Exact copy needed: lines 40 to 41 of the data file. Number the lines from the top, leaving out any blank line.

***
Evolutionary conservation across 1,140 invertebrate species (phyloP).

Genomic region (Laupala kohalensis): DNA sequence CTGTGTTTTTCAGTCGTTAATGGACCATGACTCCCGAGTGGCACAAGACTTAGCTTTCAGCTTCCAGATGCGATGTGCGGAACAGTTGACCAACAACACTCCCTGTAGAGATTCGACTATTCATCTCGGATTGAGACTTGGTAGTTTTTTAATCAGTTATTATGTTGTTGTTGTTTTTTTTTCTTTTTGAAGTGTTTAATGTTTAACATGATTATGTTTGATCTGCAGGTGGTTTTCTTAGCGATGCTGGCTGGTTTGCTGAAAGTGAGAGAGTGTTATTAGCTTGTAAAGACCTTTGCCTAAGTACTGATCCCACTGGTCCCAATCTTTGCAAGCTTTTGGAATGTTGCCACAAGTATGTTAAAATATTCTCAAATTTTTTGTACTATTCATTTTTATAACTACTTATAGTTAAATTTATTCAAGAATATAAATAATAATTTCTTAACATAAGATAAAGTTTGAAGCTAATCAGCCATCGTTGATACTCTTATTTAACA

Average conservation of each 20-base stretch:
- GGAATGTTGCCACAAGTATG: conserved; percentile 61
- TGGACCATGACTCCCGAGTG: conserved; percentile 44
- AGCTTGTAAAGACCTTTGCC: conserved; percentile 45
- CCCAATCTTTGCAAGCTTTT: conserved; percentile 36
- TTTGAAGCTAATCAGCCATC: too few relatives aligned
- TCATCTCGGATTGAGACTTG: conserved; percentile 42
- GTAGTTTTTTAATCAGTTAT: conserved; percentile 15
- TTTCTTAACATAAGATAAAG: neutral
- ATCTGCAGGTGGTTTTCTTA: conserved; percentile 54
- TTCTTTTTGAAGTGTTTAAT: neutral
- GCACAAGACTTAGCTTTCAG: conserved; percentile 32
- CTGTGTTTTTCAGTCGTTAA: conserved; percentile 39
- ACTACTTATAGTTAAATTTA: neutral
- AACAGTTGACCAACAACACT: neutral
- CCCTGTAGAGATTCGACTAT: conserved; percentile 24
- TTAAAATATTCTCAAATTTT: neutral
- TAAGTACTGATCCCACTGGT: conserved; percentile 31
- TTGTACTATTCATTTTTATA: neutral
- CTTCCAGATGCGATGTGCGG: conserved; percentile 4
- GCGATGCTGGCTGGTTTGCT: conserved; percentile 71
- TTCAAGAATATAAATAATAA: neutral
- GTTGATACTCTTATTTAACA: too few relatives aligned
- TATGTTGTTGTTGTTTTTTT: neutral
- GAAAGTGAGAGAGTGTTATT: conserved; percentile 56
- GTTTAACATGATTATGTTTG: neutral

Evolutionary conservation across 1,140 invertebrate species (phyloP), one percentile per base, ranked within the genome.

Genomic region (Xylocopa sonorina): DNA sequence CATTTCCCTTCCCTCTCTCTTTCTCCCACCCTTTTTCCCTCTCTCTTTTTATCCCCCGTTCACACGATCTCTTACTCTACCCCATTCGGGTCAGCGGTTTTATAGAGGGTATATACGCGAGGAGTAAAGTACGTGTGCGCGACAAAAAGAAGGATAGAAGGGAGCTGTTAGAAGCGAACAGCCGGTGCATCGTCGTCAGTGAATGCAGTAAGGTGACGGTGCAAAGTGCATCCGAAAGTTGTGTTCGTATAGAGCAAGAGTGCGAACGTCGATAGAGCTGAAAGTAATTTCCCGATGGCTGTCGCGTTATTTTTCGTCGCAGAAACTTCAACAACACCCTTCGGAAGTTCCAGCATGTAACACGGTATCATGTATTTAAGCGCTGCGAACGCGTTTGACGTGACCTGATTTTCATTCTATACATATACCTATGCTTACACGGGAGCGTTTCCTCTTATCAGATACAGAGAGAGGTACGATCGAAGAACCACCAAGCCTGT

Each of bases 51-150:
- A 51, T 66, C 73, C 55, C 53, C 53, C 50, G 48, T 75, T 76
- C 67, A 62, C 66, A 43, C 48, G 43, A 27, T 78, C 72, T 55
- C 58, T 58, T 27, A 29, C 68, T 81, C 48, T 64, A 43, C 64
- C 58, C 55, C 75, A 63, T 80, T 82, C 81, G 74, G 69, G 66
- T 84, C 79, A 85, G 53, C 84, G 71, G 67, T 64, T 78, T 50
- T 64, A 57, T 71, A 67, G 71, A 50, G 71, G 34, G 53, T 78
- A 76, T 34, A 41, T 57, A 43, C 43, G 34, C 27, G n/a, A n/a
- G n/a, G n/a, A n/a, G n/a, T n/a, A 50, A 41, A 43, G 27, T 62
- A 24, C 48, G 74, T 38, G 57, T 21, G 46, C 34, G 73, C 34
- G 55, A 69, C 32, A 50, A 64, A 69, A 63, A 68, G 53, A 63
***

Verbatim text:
- A 24, C 48, G 74, T 38, G 57, T 21, G 46, C 34, G 73, C 34
- G 55, A 69, C 32, A 50, A 64, A 69, A 63, A 68, G 53, A 63